The National Transportation Safety Board investigates major railroad accidents in the United States. It was not only the severity (6 deaths and 126 injuries) but the frequency (5 accidents over 11 months) of recent accidents on a railroad that led to an “in-depth special investigation“. Part of the purpose of the special investigation was to “examine the common elements that were found in each”.
When an organization sees a recurring issue – in this case, multiple accidents requiring investigation from the same railroad, there may be value in not only investigating the incidents separately but also in a common analysis. A root cause analysis that addresses more than one incident is known as a Cumulative Cause Map, and it captures visually much of the same information in a Failure Modes and Effects Analysis, or FMEA.
The information from the individual investigations of each of these accidents can be combined into one analysis, including an outline addressing the problems and impacts to the goals from the incidents as a whole. In this case, the problems addressed include issues on the Metro-North railroad in New York and Connecticut from May 2013 to March 2014. The five incidents during that time period resulted in 4 customer deaths and 126 injuries, 2 employee deaths, and over $23.8 million in property damage.
The analysis of the individual accidents can be combined in a Cumulative Cause Map to intuitively show the cause-and-effect relationships. The customer deaths and injuries, and the property damage, resulted from train derailments and a collision. The train collision resulted from a derailment. In two of the cases, the derailment was due to track damage that had either been missed on inspection or had maintenance deferred. In the third derailment (discussed in a previous blog), the train took a curve at an excessive rate of speed due to fatigue of the engineer. Inadequate track inspections and maintenance, and deferred maintenance were highlighted as recurring safety issues to the railroad.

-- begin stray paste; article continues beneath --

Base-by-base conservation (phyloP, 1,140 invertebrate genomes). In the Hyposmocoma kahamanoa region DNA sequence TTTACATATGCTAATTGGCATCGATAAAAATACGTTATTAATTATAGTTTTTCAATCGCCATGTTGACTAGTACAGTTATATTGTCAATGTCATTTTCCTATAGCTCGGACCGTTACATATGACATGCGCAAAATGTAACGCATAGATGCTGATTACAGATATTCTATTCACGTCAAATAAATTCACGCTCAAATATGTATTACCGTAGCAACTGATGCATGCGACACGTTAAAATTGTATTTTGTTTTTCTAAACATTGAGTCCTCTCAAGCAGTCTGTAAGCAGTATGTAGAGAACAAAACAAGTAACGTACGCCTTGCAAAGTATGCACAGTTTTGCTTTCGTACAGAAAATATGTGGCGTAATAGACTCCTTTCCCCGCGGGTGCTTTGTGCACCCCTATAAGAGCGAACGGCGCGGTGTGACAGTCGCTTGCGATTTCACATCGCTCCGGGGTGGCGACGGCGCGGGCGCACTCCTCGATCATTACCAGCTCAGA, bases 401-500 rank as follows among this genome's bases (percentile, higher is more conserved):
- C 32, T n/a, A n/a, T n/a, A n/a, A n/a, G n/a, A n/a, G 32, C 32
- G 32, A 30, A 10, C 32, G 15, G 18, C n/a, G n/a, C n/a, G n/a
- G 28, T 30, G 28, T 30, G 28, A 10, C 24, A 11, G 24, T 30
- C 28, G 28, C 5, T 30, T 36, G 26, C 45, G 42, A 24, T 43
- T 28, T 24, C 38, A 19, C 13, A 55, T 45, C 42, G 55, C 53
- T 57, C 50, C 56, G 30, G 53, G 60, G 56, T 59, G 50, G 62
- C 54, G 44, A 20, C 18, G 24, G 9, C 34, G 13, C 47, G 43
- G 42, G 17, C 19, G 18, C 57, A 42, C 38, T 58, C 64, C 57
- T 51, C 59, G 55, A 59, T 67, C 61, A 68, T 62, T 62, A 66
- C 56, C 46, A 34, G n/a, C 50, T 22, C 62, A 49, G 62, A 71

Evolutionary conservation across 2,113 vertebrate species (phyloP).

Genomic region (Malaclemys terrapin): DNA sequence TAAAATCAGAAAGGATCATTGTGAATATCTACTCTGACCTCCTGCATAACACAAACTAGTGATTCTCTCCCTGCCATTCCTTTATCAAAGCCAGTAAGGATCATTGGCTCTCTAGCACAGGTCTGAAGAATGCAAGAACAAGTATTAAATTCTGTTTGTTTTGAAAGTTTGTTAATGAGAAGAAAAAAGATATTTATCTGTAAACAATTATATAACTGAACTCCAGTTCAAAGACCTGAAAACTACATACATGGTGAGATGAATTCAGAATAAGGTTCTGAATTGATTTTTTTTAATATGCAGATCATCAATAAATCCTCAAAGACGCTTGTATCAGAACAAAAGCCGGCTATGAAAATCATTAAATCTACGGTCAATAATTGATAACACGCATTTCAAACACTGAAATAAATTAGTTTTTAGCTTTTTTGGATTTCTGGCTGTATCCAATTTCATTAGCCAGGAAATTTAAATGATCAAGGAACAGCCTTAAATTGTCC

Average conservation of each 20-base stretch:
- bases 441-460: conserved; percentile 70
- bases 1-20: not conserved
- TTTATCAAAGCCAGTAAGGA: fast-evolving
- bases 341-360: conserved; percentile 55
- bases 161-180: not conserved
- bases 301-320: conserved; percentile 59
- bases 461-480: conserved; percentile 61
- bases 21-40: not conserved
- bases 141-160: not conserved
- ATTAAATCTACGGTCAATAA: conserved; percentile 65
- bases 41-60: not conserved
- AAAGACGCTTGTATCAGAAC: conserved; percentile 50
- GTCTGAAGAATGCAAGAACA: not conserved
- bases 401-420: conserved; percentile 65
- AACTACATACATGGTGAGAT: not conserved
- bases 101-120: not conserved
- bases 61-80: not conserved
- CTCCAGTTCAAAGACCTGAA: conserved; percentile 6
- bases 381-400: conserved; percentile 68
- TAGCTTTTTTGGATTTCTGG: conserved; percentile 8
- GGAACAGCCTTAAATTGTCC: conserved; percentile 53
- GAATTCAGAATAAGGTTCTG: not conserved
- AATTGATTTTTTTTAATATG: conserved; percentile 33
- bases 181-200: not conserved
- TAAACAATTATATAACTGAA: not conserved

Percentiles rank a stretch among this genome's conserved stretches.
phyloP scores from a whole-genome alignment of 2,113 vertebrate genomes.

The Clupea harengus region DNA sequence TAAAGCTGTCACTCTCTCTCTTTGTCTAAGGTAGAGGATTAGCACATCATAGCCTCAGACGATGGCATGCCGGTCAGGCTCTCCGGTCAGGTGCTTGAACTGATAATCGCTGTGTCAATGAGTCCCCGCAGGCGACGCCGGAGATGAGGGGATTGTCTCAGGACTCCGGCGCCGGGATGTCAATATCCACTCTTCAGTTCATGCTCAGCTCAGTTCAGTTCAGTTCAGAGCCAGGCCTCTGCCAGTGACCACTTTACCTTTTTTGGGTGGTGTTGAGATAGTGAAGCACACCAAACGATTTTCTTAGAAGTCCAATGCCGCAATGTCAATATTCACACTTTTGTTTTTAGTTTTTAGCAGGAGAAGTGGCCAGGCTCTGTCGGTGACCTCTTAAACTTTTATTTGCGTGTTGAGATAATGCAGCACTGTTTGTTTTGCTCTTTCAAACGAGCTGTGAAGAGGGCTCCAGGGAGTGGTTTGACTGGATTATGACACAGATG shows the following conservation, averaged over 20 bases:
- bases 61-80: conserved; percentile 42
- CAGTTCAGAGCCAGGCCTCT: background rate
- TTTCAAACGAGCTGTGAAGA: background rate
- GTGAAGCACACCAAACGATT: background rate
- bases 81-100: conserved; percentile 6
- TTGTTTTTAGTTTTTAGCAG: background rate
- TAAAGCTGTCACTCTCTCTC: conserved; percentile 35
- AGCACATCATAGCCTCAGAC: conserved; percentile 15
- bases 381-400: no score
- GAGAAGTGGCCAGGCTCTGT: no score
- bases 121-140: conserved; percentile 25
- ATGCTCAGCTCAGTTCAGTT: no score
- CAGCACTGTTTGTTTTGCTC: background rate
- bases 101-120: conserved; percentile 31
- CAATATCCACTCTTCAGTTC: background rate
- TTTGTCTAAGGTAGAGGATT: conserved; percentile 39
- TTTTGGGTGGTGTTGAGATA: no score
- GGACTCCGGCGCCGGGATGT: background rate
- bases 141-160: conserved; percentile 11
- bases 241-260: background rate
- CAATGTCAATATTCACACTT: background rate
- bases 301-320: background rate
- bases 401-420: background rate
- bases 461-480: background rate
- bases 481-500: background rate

Both of the employee fatalities resulted from workers being struck by a train while performing track maintenance. In one case, the worker was outside the designated protected area due to an inadequate job safety briefing. In the other, a student removed the block while working unsupervised, allowing a train to travel into the protected area. The NTSB also identified inadequate safety oversight and roadway worker protection procedures as areas needing improvement. While the NTSB already released recommendations with each of the individual investigations, it plans to issue more based on the cumulative investigation addressing all five incidents. View an overview of all 5 incidents by clicking “Download PDF” above.